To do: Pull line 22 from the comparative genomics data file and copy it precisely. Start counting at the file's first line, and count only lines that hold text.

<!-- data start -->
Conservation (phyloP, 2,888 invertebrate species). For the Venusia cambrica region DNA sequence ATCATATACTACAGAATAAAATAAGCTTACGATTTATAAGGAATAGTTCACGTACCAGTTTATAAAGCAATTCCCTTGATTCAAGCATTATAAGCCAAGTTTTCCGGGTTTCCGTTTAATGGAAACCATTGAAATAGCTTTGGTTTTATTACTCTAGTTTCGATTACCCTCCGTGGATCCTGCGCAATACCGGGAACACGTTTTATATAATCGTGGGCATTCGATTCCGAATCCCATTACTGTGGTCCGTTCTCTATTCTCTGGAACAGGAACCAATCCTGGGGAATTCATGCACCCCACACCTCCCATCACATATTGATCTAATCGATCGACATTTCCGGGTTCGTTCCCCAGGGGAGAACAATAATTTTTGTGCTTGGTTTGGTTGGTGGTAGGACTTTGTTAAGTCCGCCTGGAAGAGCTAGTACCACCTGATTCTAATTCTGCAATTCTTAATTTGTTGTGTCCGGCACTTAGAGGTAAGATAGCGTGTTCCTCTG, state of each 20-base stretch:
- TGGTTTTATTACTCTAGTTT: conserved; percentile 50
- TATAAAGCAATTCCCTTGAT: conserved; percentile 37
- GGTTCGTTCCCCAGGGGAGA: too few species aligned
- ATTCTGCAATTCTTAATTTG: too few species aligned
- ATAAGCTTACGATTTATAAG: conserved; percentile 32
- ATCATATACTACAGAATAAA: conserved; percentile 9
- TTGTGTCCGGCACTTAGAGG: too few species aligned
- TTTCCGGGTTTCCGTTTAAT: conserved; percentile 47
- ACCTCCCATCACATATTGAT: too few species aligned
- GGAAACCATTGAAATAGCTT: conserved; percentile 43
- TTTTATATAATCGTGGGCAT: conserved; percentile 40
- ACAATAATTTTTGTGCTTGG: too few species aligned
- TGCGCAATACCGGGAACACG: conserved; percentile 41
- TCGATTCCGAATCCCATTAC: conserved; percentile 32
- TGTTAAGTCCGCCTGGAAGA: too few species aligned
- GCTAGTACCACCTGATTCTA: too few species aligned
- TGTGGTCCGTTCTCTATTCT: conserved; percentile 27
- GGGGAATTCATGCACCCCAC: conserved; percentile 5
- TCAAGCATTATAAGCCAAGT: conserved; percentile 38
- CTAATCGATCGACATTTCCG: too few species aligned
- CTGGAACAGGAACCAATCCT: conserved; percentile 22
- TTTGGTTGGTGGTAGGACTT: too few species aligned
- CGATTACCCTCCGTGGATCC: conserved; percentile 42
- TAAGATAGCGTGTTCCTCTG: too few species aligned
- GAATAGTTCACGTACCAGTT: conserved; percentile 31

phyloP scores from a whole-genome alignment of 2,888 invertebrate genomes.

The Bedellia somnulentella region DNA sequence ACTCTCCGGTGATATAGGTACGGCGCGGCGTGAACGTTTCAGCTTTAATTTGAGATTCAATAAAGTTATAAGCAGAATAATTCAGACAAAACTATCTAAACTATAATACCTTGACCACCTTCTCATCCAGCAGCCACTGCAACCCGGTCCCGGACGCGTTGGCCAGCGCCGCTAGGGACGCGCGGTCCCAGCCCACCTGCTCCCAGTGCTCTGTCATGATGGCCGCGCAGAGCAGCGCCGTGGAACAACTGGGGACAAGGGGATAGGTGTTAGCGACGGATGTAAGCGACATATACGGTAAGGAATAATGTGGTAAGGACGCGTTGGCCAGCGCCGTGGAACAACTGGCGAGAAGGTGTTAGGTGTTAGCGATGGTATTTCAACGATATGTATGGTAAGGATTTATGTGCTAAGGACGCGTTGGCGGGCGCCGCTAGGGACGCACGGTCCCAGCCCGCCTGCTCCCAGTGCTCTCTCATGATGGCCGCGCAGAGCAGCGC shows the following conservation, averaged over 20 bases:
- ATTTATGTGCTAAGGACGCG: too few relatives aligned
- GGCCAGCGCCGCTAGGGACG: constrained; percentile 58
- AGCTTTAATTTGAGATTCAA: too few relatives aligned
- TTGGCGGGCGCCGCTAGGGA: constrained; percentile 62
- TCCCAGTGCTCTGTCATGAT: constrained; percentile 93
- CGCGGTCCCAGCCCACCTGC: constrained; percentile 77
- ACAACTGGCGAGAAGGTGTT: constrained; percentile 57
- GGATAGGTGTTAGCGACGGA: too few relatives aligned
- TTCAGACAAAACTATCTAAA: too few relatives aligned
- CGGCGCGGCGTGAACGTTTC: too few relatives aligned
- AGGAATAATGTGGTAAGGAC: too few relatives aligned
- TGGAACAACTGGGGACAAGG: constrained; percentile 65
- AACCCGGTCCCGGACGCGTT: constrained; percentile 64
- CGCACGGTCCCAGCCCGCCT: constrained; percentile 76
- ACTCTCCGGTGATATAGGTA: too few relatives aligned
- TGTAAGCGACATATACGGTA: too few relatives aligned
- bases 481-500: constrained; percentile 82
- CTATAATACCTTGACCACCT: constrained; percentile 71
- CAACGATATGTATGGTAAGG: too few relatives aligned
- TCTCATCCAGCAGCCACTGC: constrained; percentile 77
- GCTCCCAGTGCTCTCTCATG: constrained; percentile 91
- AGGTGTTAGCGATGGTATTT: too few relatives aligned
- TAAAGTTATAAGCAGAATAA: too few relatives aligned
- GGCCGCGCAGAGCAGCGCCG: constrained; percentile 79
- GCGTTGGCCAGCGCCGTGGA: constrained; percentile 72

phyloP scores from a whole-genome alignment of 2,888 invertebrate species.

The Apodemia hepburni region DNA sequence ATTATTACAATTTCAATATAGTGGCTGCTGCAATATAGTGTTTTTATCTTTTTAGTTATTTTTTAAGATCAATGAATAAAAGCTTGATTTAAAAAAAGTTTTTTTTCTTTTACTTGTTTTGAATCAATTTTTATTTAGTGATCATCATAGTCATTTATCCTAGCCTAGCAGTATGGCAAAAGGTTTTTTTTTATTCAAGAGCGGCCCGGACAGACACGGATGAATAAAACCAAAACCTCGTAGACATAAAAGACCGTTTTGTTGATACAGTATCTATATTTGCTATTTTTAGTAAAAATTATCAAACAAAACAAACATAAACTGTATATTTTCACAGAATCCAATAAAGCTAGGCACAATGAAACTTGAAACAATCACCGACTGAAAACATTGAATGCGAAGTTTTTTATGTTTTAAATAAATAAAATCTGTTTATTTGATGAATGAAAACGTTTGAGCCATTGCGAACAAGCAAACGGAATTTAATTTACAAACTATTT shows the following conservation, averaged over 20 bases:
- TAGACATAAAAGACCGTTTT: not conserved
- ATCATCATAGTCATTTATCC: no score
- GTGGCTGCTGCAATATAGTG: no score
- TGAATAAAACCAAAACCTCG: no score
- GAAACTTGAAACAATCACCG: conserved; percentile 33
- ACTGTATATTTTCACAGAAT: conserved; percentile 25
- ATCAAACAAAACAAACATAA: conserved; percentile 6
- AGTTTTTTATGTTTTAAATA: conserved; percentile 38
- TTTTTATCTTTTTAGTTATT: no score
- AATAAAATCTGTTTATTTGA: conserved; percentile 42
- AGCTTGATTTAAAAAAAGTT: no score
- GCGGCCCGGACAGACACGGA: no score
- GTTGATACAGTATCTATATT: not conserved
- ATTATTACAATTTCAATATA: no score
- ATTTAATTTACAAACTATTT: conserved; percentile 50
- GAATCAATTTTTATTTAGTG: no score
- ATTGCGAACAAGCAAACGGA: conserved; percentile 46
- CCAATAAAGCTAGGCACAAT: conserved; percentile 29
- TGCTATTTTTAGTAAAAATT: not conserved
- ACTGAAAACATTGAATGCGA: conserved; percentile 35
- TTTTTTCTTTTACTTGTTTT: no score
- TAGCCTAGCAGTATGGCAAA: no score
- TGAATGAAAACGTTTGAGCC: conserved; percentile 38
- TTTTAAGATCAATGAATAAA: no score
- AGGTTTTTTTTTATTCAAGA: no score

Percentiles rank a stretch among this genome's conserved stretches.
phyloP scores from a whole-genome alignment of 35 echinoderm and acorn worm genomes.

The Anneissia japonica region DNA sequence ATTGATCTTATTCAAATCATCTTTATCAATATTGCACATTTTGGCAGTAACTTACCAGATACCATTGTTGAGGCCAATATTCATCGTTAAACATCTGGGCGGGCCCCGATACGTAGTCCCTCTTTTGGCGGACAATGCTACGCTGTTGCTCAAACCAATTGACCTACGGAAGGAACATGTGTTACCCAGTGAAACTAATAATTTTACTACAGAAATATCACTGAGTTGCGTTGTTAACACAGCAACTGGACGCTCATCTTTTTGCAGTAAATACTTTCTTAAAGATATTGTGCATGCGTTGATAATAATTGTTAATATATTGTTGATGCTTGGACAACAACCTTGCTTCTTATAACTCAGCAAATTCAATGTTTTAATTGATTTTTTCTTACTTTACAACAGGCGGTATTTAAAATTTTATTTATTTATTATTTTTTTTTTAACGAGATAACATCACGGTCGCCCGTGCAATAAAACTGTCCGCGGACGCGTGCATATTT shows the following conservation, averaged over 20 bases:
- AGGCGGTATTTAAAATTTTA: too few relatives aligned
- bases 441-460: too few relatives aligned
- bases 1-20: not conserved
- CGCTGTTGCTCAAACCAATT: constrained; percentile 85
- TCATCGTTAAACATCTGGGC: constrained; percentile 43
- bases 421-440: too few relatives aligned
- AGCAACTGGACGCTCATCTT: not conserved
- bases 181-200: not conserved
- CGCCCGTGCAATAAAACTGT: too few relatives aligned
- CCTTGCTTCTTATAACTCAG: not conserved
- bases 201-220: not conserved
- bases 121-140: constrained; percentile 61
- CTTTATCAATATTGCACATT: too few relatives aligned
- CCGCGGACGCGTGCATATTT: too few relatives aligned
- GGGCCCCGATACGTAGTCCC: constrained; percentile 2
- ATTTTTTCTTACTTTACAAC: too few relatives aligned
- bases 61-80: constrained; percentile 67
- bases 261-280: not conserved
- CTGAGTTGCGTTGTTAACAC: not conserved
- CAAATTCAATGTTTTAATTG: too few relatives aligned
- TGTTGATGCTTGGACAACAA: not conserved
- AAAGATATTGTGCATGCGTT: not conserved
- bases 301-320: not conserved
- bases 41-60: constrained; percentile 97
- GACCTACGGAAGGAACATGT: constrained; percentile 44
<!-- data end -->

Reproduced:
- CTGGAACAGGAACCAATCCT: conserved; percentile 22